The trendy weight-loss drug Ozempic could be dangerous for a patient undergoing anesthesia for an operation, according to a new warning from the American Society of Anesthesiologists.
Semaglutide (Ozempic, Wegovy) and other drugs of their class known as GLP-1 receptor agonists cause digestion to slow down, which decreases hunger and reduces how much people eat.
That food left in the stomach increases the risk you will vomit while under anesthesia, said ASA President Dr. Michael Champeau.
“We’ve had reports of people vomiting immediately preoperatively when there shouldn’t be any food in their stomach,” Champeau said. “As soon as we started hearing anecdotal reports and case reports, the mind immediately goes to how the drug works and what it does.”
The ASA is recommending that people on a GLP-1 agonist like Ozempic stop taking it prior to surgery.
If you take such a drug once a day, you should not take your daily dose the morning of surgery, Champeau said.
If you take the drug once a week, you should hold off on your dose until after surgery.
“If you take it every Sunday and you’re having surgery on a Wednesday, you can’t take it the Sunday before the surgery,” Champeau said. “You’ve got to stop it at least a week in advance, if you’re taking the once-a-week dose.”
There’s a reason patients are told to not eat the night before surgery, and it’s the same reason they need to hold off on Ozempic.
“When anesthesia was first discovered back in the 1840s, nobody knew about this and it happened a lot. You’d be putting someone to sleep with ether and they would vomit and they would suck it in their lungs and they would have a terrible, terrible pneumonia or die,” Champeau said. “And so it became clear very early to us that this is a major complication of anesthesia and we have to find ways of reducing the likelihood of that as best we can.”
That’s why anesthesiologists are such sticklers for how long patients need to fast prior to surgery.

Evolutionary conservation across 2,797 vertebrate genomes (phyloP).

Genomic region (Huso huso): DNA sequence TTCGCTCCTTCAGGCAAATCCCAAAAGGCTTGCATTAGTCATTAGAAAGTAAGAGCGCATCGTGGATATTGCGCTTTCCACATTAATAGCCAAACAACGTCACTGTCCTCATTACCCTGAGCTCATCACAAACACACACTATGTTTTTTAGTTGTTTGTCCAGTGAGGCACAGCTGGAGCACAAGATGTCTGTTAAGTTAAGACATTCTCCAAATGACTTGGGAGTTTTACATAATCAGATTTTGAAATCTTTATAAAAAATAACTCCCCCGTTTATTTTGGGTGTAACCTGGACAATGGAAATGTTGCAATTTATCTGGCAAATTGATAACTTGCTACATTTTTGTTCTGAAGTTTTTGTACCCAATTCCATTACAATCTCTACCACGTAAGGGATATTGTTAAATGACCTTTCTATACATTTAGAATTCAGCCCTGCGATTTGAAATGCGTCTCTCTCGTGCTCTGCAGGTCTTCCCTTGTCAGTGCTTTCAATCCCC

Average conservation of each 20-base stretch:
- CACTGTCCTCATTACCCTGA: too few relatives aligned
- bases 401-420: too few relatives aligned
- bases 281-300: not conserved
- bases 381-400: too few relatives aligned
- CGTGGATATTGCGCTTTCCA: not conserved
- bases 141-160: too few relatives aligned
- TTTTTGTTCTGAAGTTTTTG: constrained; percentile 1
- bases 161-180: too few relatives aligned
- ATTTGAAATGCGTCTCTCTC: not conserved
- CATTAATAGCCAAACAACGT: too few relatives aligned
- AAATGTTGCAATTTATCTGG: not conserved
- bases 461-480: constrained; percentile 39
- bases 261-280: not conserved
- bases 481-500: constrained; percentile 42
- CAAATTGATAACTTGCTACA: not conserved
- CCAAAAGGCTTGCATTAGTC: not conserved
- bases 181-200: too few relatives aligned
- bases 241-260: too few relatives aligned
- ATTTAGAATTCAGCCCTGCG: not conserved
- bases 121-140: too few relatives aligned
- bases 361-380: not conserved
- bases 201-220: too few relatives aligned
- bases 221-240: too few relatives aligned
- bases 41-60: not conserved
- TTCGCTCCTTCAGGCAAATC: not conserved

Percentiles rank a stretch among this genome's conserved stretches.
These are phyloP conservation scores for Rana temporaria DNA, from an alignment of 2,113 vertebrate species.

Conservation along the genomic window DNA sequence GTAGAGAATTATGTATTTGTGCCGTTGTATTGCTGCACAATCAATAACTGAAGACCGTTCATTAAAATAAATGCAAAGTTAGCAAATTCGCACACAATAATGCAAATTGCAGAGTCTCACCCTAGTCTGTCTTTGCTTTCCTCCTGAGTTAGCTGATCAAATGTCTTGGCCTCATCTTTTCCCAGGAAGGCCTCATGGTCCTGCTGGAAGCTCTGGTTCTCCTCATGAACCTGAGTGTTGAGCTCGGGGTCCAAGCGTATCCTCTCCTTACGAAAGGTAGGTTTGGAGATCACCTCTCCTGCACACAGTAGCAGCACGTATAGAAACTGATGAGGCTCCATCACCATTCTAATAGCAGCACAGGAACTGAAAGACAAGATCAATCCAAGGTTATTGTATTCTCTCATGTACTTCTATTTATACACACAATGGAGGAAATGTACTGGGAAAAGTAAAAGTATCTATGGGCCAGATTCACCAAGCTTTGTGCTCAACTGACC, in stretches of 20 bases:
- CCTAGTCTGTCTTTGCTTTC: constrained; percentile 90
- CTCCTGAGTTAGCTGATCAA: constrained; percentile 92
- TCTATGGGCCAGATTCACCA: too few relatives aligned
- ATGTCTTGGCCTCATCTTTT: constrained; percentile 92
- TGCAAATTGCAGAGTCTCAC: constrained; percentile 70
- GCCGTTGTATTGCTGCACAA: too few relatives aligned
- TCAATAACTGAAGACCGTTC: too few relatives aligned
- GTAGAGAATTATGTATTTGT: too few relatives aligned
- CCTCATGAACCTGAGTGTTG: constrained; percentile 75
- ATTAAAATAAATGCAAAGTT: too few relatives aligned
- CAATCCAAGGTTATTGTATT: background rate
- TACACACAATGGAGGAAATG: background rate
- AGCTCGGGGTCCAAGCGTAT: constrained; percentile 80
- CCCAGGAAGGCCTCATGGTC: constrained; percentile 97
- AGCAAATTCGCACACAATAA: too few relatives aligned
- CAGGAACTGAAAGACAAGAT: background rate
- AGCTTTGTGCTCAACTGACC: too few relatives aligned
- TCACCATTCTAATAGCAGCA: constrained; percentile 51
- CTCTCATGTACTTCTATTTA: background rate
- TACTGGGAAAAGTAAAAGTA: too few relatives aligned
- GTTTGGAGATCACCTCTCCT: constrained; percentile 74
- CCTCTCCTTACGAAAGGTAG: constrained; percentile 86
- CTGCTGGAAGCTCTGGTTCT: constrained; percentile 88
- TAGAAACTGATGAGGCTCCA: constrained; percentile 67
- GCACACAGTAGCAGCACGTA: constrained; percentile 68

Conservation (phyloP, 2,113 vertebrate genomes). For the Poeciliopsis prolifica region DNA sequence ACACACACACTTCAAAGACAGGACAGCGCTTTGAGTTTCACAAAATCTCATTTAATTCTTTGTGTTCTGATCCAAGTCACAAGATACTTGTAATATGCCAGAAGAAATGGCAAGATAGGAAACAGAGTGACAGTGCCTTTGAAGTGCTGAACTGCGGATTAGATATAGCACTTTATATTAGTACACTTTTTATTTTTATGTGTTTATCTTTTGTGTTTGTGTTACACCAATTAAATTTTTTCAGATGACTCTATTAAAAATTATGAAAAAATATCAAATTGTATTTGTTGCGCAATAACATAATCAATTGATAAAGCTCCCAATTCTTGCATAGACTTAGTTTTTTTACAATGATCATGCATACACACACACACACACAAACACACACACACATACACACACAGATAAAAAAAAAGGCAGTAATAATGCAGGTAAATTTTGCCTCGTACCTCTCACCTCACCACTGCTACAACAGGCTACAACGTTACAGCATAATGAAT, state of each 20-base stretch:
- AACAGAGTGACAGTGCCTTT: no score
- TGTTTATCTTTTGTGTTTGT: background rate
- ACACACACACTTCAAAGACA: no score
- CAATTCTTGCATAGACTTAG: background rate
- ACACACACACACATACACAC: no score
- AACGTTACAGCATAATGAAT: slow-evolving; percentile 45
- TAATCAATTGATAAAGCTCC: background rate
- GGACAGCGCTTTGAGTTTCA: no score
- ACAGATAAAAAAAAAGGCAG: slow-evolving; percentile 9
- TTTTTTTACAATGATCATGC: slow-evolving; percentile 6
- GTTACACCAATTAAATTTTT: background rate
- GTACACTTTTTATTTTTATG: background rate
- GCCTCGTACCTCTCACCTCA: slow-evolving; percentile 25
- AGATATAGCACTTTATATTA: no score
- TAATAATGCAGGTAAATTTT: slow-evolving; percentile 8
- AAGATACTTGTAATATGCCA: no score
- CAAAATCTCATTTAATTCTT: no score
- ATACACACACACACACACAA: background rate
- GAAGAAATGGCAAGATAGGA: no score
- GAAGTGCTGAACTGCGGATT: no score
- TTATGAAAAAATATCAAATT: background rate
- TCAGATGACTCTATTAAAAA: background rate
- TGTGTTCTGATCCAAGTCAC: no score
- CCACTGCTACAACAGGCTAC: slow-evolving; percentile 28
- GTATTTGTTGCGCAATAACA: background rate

“We annoy people all the time. We annoy patients and we annoy surgeons, when a patient doesn’t follow the guidance that they’re given and they have a sandwich or toast or an egg or whatever on the morning of their surgery and then show up,” Champeau said. “We basically will not do the surgery at that point, and make people wait the prescribed amount of time.”
GLP-1 agonists like Ozempic were originally developed to treat people with diabetes. They mimic a hormone called GLP-1 that prompts the pancreas to produce more insulin after meals, according to Johns Hopkins Medicine.
But they also keep food in the stomach longer so patients feel full sooner when eating, and they suppress the appetite — the reasons why Ozempic has become renowned for aiding in weight loss.
Other GLP-1 agonists include dulaglutide (Trulicity), exenatide (Byetta), liraglutide (Victoza) and lixisenatide (Adlyxin), according to Johns Hopkins.
Patients can resume taking their GLP-1 agonist the next day after surgery, Champeau said.
Those taking the drugs to control diabetes might need to briefly switch to another drug, he added.
“They’re going to need to go to whichever doctor is managing their diabetes because they’re going to need to change to another antidiabetic therapy to keep their diabetes under control during those days that they’re not getting their Ozempic,” Champeau said.
Johns Hopkins Medicine has more about GLP-1 agonists.
SOURCES: Michael Champeau, MD, president, American Society of Anesthesiologists; American Society of Anesthesiologists, news release, June 29, 2023
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